The NL Central should be the Cardinals’ oyster in 2021. But ownership, led by the man (Bill DeWitt Jr.) who claimed running an MLB team “isn’t very profitable,” appears to be hiding behind pandemic economics for its latest excuse to not spend according to its means.

With the rest of the division cutting payroll and stepping back (Bell’s “goal” notwithstanding), the Cardinals are wringing hands and tugging fan heartstrings by flirting with old pals (emphasis on “old”) Yadi Molina and Adam Wainwright for possible returns as free agents.

Meanwhile, the Cardinals kicked Gold Glove second baseman Kolten Wong, 30, to the curb by declining his $12.5 million option for 2021 as they eye January — or what Cards baseball boss John Mozeliak calls “the new December” on the baseball calendar.


2020: 34-26 (first, lost in wild-card round)

2021 projected payroll current roster (14): $122 million

With all due respect to the Reds, nobody has taken a bigger step backward in the National League since the season ended than the Cubs — who had curse-busting team president Theo Epstein resign a year before his contract expired, declined Jon Lester’s 2021 contract option, non-tendered Schwarber and last week week traded Cy Young runner-up Darvish and personal catcher Victor Caratini to the Padres.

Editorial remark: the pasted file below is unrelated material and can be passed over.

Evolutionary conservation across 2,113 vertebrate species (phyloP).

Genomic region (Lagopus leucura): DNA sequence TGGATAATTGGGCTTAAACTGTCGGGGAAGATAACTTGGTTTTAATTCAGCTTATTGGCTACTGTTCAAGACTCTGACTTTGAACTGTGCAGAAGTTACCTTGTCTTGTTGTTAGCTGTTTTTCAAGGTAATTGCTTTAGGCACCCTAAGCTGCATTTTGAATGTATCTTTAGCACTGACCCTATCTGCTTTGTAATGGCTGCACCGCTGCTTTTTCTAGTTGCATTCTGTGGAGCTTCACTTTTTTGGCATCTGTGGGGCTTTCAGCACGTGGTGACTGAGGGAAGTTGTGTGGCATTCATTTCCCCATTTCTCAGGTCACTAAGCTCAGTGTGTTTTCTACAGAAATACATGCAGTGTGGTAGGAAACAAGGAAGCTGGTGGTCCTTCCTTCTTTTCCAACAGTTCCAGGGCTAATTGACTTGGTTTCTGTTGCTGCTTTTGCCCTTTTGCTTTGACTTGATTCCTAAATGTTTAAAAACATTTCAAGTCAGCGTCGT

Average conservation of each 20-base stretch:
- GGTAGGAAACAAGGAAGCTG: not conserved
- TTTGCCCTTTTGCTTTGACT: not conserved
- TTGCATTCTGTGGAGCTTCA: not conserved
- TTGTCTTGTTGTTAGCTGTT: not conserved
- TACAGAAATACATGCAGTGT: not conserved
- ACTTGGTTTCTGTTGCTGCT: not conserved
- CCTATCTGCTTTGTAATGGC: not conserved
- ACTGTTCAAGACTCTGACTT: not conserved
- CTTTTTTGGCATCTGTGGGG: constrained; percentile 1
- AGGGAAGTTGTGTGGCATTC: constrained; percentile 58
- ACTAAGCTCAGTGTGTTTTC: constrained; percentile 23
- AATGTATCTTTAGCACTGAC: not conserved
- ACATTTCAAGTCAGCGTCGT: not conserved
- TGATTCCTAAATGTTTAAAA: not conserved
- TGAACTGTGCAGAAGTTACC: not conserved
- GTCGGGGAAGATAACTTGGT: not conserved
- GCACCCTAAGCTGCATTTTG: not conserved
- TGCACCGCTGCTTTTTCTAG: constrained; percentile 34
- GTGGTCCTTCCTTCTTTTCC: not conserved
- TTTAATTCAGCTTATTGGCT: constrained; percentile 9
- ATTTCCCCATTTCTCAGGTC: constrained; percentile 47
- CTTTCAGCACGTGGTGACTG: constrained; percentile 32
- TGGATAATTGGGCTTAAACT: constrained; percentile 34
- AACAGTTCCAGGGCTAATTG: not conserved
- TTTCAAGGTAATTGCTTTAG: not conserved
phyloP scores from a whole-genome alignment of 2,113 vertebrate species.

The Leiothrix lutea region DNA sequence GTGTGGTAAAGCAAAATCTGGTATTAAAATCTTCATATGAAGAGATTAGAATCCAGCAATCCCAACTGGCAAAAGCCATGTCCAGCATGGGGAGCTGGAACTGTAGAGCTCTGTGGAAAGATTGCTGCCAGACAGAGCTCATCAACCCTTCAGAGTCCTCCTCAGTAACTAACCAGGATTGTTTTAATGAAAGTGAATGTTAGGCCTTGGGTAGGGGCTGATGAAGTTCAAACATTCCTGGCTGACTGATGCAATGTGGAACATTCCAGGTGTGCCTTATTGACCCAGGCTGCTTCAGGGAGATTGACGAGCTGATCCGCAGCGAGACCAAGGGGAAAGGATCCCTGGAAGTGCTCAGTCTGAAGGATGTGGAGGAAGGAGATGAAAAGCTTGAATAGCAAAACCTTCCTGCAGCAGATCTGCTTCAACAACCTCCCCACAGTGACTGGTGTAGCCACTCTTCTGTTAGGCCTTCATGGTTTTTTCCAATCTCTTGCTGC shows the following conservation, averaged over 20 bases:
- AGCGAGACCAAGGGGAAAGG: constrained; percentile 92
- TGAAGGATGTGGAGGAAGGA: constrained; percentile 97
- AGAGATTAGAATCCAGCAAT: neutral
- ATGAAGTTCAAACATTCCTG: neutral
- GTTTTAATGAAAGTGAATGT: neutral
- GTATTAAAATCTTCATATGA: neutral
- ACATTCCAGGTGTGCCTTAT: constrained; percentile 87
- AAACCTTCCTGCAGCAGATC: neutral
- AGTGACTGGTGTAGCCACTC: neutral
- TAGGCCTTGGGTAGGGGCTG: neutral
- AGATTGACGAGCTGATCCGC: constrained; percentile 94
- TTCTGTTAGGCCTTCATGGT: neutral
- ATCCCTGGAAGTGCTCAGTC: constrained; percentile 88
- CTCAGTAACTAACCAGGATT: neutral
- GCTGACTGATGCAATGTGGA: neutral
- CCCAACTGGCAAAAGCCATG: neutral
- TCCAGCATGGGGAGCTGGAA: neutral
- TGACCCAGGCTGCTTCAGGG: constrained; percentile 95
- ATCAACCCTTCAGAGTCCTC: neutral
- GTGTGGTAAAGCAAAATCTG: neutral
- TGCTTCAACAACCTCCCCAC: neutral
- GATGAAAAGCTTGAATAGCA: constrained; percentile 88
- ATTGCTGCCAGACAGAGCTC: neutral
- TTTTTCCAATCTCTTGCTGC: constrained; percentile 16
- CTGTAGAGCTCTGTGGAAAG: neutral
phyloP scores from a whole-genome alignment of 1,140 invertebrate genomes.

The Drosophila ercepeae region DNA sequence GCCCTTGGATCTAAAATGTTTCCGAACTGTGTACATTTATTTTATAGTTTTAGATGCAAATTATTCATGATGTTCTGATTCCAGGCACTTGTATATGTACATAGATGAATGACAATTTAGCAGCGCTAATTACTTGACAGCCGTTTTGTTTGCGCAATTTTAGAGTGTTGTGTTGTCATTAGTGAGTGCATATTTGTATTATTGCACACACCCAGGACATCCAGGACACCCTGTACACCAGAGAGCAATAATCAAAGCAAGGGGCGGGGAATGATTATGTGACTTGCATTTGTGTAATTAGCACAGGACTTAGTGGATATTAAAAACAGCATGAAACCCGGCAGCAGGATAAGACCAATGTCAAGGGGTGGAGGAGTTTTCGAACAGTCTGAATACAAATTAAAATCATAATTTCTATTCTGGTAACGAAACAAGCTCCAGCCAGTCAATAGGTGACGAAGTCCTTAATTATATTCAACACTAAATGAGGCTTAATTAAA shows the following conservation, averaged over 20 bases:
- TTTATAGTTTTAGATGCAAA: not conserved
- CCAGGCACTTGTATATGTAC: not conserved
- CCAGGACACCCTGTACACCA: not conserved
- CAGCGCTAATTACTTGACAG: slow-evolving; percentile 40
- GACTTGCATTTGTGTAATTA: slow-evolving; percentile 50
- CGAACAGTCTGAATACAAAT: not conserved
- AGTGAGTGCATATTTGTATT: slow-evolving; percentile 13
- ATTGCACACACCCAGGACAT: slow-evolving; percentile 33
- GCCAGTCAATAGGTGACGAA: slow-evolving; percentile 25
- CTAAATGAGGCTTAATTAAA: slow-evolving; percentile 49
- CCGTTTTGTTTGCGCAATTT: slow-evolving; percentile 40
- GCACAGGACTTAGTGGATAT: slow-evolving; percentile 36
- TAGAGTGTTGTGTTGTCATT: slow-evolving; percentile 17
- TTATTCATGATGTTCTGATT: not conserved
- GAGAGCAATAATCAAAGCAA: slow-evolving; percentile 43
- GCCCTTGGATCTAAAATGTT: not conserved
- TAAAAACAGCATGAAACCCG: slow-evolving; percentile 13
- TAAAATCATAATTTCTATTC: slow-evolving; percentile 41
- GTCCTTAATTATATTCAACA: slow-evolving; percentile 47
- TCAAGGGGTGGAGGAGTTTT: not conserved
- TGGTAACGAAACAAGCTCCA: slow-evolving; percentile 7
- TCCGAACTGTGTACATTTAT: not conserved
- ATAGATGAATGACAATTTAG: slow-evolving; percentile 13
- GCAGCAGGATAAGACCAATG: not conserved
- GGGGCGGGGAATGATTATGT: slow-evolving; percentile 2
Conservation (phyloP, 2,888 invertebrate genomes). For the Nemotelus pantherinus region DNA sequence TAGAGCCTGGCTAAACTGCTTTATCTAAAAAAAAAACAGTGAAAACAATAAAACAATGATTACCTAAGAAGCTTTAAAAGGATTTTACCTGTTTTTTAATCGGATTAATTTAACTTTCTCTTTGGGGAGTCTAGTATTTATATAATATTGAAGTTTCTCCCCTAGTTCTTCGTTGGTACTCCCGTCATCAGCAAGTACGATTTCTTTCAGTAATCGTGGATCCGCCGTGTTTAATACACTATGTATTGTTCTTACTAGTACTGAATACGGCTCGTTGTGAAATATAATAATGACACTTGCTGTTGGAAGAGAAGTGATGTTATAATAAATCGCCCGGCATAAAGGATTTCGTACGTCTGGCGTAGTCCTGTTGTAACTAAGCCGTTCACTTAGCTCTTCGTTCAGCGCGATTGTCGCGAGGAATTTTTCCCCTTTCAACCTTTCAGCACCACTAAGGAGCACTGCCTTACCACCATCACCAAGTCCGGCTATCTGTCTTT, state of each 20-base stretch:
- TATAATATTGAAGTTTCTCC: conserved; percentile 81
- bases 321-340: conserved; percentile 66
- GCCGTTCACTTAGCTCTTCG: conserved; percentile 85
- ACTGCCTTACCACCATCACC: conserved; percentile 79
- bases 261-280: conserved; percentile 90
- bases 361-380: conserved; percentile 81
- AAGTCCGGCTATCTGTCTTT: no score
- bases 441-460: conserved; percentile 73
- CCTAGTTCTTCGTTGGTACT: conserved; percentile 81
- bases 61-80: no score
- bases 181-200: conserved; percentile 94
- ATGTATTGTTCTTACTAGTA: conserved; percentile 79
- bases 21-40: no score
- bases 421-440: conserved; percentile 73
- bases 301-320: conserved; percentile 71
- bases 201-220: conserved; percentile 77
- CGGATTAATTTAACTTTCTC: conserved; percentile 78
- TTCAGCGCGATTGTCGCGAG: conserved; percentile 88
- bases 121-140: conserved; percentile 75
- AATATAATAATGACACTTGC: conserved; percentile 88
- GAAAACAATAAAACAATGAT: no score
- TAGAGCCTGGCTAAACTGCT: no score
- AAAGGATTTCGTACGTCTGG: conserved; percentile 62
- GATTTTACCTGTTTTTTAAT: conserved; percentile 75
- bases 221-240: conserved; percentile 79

“I don’t think anybody’s tearing anything down,” chairman Tom Ricketts said Nov. 23 — about a week before the first pass of the wrecking ball through the roster.

The Cubs have shown no signs of pulling the For Sale sign off the roster anytime soon. But Hoyer also said the Cubs have some free agent targets in mind to shore up catching, pitching and lineup holes (presumably in the short-term, lesser salaried end of the market).

Either way, he’s keeping an eye on defending the Cubs’ division title even as he focuses on the longer-range goal of being a bona fide World Series contender again.

“I do feel like it’s a nice secondary goal,” Hoyer said, adding, “I do want to get back to a place where we can enter the playoffs and know that either we’re the favorite or we’re a team that can absolutely win the World Series if things go right.

“I also think every season’s sacred, and we’re going to compete this year.”

Let the NL Central pillow fight begin.